Wednesday, April 22, 2009

Limited Atonement

In my continuing study of the Doctrines of Grace I have decided to read The Death of Death in the Death of Christ by John Owen. I first read of this book via the pen of J. I. Packer and committed to reading a book that was praised by one such as Packer.

In chapter 3, Owen produces an oft-referred to quote concerning limited atonement. Owen poses the premise that "God imposed his wrath due unto, and Christ underwent the pains of hell for, either all the sins of all men, or all the sins of some men, or some sins of all men." (174)

In regards to the notion that Christ died for all the sins of all men Owen responds:
"then, are not all freed from the punishment of all their sins? You will say, " Because of their unbelief; they will not believe." But this unbelief, is it a sin, or not? If not, why should they be punished for it? If it be, then Christ underwent the punishment due to it, or not. If so, then why must that hinder them more than their other sins for which he died from partaking of the fruit of his death? If he did not, then did he not die for all their sins. Let them choose which part they will." (174)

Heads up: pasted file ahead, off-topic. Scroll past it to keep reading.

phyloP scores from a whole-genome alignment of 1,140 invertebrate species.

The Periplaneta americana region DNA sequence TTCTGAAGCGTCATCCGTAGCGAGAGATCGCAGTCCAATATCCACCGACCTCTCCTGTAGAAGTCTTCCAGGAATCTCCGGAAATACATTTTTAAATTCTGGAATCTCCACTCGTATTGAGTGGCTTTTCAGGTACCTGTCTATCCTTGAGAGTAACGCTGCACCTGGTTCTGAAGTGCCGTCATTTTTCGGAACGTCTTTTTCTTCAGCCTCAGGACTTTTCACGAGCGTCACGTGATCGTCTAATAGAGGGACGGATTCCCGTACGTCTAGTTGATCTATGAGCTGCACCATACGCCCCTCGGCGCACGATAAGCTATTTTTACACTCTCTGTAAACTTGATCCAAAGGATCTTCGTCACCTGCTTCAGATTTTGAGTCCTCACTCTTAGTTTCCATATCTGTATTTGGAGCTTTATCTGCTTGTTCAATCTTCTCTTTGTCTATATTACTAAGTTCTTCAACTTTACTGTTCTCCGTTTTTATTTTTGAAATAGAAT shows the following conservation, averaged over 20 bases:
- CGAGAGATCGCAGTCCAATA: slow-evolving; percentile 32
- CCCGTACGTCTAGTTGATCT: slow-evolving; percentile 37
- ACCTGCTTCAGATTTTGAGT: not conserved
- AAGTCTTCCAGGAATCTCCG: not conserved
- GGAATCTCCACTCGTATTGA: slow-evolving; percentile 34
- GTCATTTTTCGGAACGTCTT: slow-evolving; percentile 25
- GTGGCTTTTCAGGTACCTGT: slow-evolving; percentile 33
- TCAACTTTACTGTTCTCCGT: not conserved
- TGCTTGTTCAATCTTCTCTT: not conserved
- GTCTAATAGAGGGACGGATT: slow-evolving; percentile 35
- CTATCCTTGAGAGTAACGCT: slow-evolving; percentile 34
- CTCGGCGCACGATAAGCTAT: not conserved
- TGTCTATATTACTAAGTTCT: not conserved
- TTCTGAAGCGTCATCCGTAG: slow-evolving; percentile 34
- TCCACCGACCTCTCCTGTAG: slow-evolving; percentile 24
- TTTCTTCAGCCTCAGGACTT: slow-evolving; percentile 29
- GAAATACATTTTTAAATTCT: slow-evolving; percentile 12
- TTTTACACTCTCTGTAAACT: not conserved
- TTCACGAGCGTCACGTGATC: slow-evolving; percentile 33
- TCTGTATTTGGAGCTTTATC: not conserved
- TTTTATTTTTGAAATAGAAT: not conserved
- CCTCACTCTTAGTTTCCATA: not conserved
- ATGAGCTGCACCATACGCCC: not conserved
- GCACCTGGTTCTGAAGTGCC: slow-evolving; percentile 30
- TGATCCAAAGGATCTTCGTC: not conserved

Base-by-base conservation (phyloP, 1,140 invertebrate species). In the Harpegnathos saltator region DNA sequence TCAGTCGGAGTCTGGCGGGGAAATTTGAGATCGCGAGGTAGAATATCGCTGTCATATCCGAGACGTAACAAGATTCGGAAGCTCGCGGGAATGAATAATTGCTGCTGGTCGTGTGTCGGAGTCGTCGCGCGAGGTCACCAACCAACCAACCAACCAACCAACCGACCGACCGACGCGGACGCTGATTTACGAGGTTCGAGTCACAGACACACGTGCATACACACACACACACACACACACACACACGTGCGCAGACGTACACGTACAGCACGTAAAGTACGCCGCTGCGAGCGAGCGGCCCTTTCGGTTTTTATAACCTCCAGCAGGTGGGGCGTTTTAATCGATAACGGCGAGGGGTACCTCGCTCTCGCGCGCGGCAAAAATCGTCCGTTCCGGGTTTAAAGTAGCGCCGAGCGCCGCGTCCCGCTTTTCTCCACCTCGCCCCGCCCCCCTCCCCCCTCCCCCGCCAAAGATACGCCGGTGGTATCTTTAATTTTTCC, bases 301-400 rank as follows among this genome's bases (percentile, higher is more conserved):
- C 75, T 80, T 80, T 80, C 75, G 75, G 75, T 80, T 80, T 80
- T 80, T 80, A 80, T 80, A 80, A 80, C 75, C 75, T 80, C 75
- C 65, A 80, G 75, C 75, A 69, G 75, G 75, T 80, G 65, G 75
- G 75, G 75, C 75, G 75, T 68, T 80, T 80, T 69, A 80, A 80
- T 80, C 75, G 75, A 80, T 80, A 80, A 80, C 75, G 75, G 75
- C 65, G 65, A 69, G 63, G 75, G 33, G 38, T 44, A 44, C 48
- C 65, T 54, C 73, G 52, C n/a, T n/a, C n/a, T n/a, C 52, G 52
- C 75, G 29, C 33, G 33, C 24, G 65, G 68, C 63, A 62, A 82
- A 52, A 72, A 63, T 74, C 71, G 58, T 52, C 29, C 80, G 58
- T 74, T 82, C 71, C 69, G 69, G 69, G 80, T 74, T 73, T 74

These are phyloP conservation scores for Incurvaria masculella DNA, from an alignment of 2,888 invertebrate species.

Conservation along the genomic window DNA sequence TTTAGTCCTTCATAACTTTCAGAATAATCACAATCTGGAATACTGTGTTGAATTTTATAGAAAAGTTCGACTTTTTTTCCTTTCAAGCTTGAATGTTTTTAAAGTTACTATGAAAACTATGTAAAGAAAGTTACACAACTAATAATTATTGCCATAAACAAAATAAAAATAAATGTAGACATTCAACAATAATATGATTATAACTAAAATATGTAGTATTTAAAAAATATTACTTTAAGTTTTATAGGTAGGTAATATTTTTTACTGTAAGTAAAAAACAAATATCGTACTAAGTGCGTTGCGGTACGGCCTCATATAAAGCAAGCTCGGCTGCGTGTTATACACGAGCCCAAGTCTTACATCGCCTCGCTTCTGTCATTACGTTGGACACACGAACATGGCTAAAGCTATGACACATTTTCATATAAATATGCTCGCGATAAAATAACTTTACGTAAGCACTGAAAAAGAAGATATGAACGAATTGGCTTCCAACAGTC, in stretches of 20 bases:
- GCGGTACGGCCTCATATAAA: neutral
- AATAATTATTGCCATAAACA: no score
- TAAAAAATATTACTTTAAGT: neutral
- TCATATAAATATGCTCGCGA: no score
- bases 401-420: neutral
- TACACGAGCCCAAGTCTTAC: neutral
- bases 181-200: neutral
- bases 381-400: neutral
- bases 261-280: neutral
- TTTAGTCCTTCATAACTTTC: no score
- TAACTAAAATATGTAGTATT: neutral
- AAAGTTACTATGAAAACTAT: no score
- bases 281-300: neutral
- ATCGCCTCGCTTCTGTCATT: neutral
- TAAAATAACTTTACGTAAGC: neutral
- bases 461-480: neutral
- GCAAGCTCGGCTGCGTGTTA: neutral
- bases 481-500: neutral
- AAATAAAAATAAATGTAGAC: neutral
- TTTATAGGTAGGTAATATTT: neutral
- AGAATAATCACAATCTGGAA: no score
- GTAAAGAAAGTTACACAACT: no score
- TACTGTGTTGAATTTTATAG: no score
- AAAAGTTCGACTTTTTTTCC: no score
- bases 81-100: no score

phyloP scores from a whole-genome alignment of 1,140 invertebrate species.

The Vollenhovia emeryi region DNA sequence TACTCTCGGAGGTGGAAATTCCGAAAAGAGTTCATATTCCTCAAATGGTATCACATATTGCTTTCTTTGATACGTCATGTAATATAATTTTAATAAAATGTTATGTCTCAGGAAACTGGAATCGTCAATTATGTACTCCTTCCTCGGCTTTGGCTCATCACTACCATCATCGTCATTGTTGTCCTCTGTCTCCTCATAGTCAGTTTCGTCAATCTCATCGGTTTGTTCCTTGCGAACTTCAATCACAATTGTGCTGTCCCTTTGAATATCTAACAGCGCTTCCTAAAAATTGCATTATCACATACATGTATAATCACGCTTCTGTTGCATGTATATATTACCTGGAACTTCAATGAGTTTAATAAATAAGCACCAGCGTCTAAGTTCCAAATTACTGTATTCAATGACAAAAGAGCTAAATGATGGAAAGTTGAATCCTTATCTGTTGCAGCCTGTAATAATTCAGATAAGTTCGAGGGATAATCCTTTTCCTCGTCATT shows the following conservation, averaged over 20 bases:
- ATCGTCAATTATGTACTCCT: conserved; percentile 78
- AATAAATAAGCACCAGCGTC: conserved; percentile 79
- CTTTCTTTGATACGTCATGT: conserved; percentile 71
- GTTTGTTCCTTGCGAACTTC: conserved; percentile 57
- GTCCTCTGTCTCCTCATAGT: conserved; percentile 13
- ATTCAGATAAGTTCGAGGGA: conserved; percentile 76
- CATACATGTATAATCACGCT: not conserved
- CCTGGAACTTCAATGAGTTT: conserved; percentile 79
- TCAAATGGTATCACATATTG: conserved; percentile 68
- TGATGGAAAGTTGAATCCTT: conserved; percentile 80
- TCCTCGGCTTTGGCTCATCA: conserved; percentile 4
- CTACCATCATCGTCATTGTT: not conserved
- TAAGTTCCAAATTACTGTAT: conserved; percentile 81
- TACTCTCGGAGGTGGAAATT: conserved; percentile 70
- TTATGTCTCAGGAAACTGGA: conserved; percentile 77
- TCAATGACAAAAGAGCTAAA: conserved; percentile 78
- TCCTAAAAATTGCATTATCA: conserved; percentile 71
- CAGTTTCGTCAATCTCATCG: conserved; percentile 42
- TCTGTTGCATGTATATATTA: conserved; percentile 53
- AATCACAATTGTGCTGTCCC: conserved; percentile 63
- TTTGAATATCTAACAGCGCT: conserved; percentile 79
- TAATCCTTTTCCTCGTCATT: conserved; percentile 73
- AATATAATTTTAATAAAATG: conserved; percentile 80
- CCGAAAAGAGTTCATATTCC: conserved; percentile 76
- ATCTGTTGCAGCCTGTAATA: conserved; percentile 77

I am wondering what the opposing view would produce as an answer to that. I have none.


  1. Universal reconciliation reconciles this point.

  2. Not really.

    Unless you believe in a universal reconciliation that involves no punishment whatsoever. If non-Christian have any punishment whatsoever (a 'remedial hell', purgatory, etc) the question remains unanswered.

    For what are they punished? If for unbelief, than Owen would still say if it is a sin than Christ paid for it. If it isn't a sin then why would they be punished for it.

    You don't hold to universal reconciliation without any punishment whatsoever, do you?

  3. I believe that we receive some kind of reward for faithfully living out the call to bring God's Kingdom, both here on earth and in the future.